Amos chronicles five ways by which the Lord calls his people to repentance. And just as many times, His people do not listen. Each time the Lord ends with the same phrase, “yet you did not return to me.” You can hear the exasperation in the Lord’s voice.  He simply will not give up on you. He has been wronged, but instead of pouting, instead of plotting his just vengeance, he instead works to win back his people. He so longs for his people to be forgiven and reunited with him that he will not stop.
First, you hear him say, “I gave you cleanness of teeth in all your cities, and lack of bread in all your places, yet you did not return to me” (v 6). Teeth are clean when they have no food to get stuck between them. While the Lord taking food from his people should get their attention so that they repent, it is also a reminder of the Lord’s provision. He graciously provides for all his people’s needs. When the people abandon him, it is just and right for them to lose the benefits that come from the Lord. Even more, his people should remember what a privilege and joy it is to have such a Lord. With the Lord, there is a bounty of his goodness; apart from him there is an absence of that goodness—and that should naturally drive his people back to him. But even hunger does not drive God’s people either to remember him or to repent.
Because his people will not listen, the Lord calls again. “I also withheld the rain from you . . . yet you did not return to me” (vv 7, 8). Drought not only cuts off crops but also strikes at them economically.  So again, the Lord is calling his people to remember how he supplies life. He does not do it begrudgingly. It flows naturally from his love as he provides rain that his creation might drink from his goodness.
Yet throughout Israel’s history, there was a constant temptation to trust in a false lord, Baal. Baal was the false god of Israel’s neighbors, supposedly the god of the sky, of lightning, and of rain. Supposedly this Baal was the one who caused ground and womb to be fertile.  If you were on Baal’s good side, then you were supposed to receive rain aplenty. The Lord is not shy to tell his people that if they want to trust in Baal, they should see just how much rain he provides. None. It’s insanity to trust in Baal, who is nothing more than a figment of the imagination.
But . . . we do it all the time too. Our idols don’t go by the name of Baal. We bank our security not upon Baal’s rain, but on a bull market. And when our financial prospects go from bullish to bearish, we should be able to see the foolishness of these idols of ours. But in our sin, we are blind to this. We double-down on our idol even as the Lord is calling us to return to him, for in him alone is there life.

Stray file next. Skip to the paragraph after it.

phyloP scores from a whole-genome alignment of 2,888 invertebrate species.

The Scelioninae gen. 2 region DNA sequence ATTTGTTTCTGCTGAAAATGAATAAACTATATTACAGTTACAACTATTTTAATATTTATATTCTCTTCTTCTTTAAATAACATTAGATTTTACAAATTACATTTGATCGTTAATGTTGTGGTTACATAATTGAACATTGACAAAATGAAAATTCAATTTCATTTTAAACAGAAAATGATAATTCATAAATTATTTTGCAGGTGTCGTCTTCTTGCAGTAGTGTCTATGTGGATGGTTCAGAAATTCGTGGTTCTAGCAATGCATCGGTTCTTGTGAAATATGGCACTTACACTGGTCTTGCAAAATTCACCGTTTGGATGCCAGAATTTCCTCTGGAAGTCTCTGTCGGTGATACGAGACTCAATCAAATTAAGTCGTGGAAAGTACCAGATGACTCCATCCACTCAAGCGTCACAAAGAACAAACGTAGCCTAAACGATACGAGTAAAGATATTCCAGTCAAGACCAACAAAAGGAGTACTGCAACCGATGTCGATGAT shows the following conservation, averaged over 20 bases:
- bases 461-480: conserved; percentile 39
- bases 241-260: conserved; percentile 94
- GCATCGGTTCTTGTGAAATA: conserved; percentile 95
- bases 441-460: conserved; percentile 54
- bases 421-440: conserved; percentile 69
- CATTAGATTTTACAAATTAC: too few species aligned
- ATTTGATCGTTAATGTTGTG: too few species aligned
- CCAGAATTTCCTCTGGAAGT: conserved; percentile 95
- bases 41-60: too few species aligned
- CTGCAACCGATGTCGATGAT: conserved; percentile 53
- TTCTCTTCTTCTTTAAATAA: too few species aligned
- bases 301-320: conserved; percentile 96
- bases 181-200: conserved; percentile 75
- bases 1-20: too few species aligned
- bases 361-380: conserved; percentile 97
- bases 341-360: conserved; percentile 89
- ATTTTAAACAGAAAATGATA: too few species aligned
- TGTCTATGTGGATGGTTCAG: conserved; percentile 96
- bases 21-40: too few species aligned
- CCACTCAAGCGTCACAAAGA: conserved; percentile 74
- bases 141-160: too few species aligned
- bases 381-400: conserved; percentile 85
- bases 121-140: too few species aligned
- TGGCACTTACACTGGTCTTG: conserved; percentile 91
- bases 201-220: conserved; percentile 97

Two calls did not work, so perhaps his people will listen if the Lord calls them a third time. “I struck you with blight and mildew; your many gardens and your vineyards, your fig trees and your olive trees the locust devoured; yet you did not return to me” (v 9). When God brought his people to the Promised Land, he told them that they would eat from vineyards that they did not plant. Such is the abundance that the Lord delivers. Look at how tremendously generous He is! The Lord delights to provide for his people. But our heart is far from him and we set our hopes and dreams in the tangible—in degrees and jobs, in cars or clothes, and in houses and buildings.  But when our heart withdraws from the God who richly supplies, why should he not withhold from us?
Since they have forsaken him, the Lord tries to get his people with yet one more physical loss. Leaving him means leaving his good gifts. His people of old needed to learn this lesson; so do we. It is not blight and mildew that worries you; nor is it the locust. It’s other disasters that cause us worry. When a hurricane brings devastation, it’s not our place to figure out if God is mad with those who are displaced. It is a call for us to repent. In the disasters that happen in your life and to your family, God is calling you to repentance knowing that apart from his providential care, something far worse would befall you.